Claude Monet (1840-1926) is often regarded as the archetypal Impressionist. Monet was a leader in his own right. His artwork reflected radical ideas and styles and thusly influenced his fellow artists, and those to follow.
This in-depth look at Monet's prolific career will first take you to an exceptional 18th century former private residence and then to the recently renovated Orangerie in the Tuileries Gardens. The walk begins at the Musee Marmottan, once home to Empire collector Paul Marmottan, which houses the largest collection of Monets in the world. We will start our walk by visiting the specially built basement gallery where we will be given an exceptional overview of Monet's work from his early caricatures to his late abstract works of the lily pond in Giverny. One of the highlights is Impression Soleil Levant, the work that provoked the originally derogatory label 'Impressionism' for the avant-garde painters of the late 1800s. We will also enjoy a number of works by Monet's friends and contemporaries, such as Caillebotte, Renoir, Pissarro, Sisley and the much underestimated female Impressionist, Berthe Morisot.
After a quick bus ride we will continue with our study of Monet by visiting his now famous grandes decorations, commissioned by the state and housed in the Orangerie since their completion. The recently renovated museum showcases these works in two monumental oval rooms, giving us time and space to meditate on their timeless beauty.
The walk concludes with a visit of the collection of Paul Guillaume, housed in the new basement galleries of the museum. We will be able to discuss the influence of Monet on many of his successors by looking at works by Cezanne, Renoir, and Rousseau.
|Duration: 3.5 hours|
|Venues: Musée de l'Orangerie, Musée Marmottan Monet|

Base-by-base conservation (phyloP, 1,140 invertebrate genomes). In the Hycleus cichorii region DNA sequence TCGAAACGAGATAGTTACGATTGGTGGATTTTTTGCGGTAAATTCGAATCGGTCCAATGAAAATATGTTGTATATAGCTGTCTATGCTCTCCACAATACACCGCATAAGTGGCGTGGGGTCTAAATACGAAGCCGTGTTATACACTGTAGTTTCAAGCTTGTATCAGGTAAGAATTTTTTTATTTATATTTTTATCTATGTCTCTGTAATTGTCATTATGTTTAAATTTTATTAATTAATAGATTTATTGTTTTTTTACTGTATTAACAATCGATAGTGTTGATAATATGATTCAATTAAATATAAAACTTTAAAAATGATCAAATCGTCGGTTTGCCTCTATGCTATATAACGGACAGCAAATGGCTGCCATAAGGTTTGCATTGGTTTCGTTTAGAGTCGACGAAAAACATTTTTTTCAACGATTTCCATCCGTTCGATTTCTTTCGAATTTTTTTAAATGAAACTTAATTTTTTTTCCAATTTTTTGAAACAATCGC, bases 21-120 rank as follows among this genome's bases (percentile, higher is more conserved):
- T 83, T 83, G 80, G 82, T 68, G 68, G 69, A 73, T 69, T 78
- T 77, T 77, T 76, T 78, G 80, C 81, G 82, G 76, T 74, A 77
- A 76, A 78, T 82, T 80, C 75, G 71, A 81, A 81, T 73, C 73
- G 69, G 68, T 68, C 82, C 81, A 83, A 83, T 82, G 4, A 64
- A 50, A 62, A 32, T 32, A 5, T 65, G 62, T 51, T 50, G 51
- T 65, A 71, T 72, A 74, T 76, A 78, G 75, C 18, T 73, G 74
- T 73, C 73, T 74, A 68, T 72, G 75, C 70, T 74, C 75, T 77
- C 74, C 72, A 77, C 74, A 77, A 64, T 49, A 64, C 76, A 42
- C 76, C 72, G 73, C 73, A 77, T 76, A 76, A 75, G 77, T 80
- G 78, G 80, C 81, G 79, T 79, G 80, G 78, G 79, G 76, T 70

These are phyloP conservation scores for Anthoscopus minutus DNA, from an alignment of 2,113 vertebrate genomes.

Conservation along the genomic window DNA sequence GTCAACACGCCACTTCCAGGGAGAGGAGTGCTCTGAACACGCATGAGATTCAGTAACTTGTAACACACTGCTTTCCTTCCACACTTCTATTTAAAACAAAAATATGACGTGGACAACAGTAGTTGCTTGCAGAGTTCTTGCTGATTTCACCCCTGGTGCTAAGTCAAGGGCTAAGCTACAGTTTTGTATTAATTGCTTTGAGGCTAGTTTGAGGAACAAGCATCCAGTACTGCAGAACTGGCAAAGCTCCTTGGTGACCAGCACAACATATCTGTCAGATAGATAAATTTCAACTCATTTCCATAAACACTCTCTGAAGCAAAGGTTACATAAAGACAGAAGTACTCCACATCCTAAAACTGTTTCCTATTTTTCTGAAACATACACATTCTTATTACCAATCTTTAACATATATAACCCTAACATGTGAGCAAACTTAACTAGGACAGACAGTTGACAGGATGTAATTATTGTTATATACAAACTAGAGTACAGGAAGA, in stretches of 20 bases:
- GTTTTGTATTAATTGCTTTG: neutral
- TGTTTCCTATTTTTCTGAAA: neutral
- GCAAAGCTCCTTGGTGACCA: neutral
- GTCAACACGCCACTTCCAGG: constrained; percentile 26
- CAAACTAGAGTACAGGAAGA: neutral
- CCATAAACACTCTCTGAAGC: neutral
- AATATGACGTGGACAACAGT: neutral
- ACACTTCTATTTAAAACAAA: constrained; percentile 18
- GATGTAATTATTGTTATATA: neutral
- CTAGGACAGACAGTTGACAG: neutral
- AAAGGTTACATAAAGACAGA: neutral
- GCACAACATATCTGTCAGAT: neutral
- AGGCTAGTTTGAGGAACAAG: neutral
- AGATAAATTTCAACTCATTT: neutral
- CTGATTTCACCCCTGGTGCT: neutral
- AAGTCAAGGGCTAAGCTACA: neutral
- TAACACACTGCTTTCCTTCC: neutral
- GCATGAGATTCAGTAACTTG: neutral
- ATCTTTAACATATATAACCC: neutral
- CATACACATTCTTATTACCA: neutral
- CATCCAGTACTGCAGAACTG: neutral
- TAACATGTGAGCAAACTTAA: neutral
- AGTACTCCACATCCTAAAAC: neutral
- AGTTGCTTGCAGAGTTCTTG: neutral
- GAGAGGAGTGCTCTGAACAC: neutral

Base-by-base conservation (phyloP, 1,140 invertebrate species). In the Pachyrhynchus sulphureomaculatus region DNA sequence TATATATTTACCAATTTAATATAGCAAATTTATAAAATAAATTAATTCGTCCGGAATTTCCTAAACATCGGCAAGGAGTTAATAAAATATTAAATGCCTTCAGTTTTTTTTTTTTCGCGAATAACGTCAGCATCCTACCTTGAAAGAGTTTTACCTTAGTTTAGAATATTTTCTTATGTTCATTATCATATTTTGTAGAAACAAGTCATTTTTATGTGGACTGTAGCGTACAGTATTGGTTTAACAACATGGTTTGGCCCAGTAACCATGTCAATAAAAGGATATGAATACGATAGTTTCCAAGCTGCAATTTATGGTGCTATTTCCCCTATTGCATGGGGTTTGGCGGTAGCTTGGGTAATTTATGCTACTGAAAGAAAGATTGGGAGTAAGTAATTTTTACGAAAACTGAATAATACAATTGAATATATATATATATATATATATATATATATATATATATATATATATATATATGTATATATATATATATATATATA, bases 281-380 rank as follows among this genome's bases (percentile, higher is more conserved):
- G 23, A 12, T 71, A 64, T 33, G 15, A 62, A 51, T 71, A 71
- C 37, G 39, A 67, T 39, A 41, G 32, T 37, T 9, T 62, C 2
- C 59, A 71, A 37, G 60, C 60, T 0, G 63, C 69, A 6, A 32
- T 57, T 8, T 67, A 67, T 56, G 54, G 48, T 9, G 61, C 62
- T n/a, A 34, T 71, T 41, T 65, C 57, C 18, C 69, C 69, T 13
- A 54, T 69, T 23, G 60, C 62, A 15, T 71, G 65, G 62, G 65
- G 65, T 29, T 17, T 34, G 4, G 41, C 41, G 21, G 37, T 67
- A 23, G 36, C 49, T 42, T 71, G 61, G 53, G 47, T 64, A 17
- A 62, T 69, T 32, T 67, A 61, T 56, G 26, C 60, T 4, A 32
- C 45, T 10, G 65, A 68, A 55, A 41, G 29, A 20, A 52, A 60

|Incidentals: Entrance tickets to Marmottan and Orangerie, métro ticket- €20.00|
The daughter of a sculptor, Marie has been surrounded by art ever since she was born. A native Parisienne, she holds an undergraduate degree in history and art history, with a specialty in iconography and French and Flemish paintings from the 16th to the 18th centuries. She also holds a Master's degree in museology from the Ecole du Louvre and one in Art History from the Sorbonne. She currently works for the French National Art History Institute on special cultural events. Since she loves literature, ballet, theatre, opera, jazz clubs, and classical concerts—she has been playing the piano since she was 9—Paris and its artistic life are a perfect fit.
A native Parisian, Laure-Caroline Semmer, completed her PhD at the Sorbonne, with a focus on Paul Cezanne, and other impressionists, on which subjects she has published three books; Lire la peinture de Cezanne (Larousse 2006) and Les oeuvres de l'Impressionnisme (Larousse 2007), l'Art Abstrait (Larousse, 2010), in addition to contributing to various French publications on art history. She currently teaches art history at the Sorbonne University, the University of Connecticut study abroad program and also fine arts at the Ecole de Communication Visuelle. Laure-Caroline is extremely passionate about art and art history, and tries to convey this passion to the people she teaches.
Marie Theres Berger
Marie Theres Berger is a painter who has made Paris her home for more than two decades. She works in her studio in Montmartre and shows her paintings in galleries in Europe and the United States. She studied history at the University of Cologne, Germany and painting at the Pennsylvania Academy of Fine Arts in Philadelphia before coming to Paris to study art history at the Ecole de Louvre. Her knowledge of art history is enhanced by her practical painting experience. Beyond a purely academic approach this enables her to convey the emotional dimension of the artwork and to focus attention on the act of creation. She loves to share her passion for art and painting and is fascinated by the 19th-century artistic heritage of Paris, its art movements, and urbanism.